Smiley’s People

I’ve been watching the 1982 adaptation of John le Carré’s Smiley’s People in the last week or so, and enjoying the soundtrack by the late Patrick Gowers.

It’s a wide-ranging beast. The main title theme (called Ostrakova), the recurring Smiley’s Solitude pieces, Tatiana and the three “Journey to” – of which Journey to Hamburg is the longest and most substantial – themes are scored for lonely trumpet and wintry strings, often built on rhythmic ostinatos and using dissonance to hint at the darkness surrounding Smiley. They feel like the end of something, a winding-down – even the restless Journey to Hamburg.

The series is six hours long, though, so the soundtrack takes as many trips as its main character. Mr J Lamb, Taxi Driver interfaces with reggae (in a later scene, Lamb the taxi driver is listening to UB40’s The Earth Dies Screaming – one of the few uses of diegetic music in the whole series, and it could hardly be more appropriate to the era or mood). The Turkish Cafe evocatively underscores the scene in which Smiley and Guillam wait anxiously for Karla, Smiley’s Russian counterpart and nemesis to cross the bridge.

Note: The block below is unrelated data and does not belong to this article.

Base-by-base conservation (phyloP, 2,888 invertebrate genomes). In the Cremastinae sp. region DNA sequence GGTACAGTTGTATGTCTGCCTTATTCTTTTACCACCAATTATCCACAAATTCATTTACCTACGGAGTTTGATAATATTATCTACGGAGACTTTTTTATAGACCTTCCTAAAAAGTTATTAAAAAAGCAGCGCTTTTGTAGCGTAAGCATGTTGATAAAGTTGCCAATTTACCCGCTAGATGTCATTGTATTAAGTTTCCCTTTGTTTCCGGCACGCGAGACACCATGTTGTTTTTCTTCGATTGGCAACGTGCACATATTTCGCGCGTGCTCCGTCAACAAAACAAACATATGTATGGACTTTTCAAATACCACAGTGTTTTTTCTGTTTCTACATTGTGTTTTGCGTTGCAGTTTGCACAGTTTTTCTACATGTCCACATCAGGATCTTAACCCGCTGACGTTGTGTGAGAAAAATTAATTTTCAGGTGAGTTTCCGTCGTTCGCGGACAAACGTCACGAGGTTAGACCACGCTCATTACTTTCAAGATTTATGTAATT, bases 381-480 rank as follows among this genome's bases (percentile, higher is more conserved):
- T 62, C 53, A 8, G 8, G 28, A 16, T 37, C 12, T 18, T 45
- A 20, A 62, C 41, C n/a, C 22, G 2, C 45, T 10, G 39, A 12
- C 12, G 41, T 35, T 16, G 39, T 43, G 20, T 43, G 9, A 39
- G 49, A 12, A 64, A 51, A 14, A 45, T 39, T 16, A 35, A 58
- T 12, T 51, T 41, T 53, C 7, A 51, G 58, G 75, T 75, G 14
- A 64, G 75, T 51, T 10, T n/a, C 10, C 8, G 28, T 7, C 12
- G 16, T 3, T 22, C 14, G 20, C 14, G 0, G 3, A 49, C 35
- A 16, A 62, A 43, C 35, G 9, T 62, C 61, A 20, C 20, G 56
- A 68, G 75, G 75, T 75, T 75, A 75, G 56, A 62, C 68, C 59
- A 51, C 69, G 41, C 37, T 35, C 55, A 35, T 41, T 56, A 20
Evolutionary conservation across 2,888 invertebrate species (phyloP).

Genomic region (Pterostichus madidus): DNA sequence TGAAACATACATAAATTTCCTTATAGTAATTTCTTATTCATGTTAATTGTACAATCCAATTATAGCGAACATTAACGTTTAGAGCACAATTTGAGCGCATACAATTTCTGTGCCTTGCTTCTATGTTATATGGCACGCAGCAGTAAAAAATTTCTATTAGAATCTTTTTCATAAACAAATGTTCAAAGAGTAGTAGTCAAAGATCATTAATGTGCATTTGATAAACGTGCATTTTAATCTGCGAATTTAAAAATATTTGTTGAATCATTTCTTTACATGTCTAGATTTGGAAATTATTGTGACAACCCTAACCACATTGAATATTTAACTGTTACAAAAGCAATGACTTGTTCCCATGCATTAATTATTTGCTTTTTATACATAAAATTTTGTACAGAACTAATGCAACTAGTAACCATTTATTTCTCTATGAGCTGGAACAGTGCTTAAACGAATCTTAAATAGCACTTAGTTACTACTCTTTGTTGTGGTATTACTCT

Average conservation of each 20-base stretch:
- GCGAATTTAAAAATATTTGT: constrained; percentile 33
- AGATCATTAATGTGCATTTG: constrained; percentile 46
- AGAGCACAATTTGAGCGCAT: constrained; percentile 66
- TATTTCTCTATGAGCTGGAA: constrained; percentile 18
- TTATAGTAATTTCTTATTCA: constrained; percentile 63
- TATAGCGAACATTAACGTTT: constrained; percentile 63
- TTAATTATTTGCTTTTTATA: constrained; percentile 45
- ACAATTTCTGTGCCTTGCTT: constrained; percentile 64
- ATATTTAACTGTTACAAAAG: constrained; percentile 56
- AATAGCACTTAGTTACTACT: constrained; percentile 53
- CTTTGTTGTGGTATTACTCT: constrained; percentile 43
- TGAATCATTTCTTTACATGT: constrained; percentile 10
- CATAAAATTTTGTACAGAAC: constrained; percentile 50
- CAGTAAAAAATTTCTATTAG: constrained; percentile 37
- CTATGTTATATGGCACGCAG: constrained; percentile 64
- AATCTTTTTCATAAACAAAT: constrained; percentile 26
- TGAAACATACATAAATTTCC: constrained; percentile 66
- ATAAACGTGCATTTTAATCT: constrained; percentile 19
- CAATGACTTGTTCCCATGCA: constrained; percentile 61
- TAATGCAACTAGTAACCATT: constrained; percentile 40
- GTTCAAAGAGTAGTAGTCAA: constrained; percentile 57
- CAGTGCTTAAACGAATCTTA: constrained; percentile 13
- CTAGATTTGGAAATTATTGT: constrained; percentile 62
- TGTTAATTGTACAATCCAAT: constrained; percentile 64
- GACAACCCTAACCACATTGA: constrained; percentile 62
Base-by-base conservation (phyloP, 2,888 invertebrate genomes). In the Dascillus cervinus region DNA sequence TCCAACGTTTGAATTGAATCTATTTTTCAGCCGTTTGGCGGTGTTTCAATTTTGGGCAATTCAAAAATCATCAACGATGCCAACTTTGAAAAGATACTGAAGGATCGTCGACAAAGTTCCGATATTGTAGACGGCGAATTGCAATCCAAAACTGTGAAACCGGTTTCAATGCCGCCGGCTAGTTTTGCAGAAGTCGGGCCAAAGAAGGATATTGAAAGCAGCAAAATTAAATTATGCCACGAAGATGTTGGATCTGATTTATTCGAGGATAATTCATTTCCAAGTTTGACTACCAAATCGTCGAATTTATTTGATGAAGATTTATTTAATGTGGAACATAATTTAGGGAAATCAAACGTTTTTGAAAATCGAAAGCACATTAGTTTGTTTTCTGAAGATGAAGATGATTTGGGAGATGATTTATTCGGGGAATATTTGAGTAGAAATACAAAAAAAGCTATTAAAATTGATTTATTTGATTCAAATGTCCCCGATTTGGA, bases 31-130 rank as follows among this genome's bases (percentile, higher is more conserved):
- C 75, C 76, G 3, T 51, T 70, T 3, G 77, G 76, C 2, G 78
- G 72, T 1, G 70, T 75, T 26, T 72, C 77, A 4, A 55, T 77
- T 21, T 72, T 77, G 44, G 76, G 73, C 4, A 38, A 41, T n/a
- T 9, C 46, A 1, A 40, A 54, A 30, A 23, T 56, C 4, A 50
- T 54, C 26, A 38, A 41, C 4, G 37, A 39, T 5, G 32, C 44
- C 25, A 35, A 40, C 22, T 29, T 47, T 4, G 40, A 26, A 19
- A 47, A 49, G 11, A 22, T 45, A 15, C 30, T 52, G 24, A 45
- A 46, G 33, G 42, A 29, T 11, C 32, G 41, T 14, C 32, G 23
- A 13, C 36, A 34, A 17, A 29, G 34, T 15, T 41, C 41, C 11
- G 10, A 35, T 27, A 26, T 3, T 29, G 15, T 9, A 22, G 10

The interlude in Germany, meanwhile, provides Gowers with the chance to depart furthest from the mood of his main themes. Frau Kretzschmar is an amalgam of parodic polka, elevator music and game show title theme; Kretzschmar’s Barbecue adds some jazz fusion soloing to the schlager; Schläfrig Küsst Du Mir Die Haare is a breathy Weimar torch ballad; while Der Blau Diamant is accidental Birthday Party – sleazy cabaret music built on distorted bass guitar, growl-moans that suggest sex but could hardly be called erotic, and some knowingly garish soloing by Judd Proctor (guitar) and Duncan Lamont (tenor saxophone).*

The soundtrack won Gowers a BAFTA in 1983, on the strength of its orchestral pieces, you suspect. And they are where the heart of the series resides; they are, too, where the music feels most like the book. Yet the whole thing works, and is worth hearing in its entirety.

*Unsurprisingly, it soundtracks a scene where Smiley goes to a Hamburg sex club to find out what its owner knows about the whereabouts of a German agent working for the Circus. “How did you like the show?” asks the owner, Kretzschmar. “It was very artistic,” replies Smiley, deadpan. The line is a cliche. It’s Alec Guinness’s delivery that makes it golden.

Smiley in Bern

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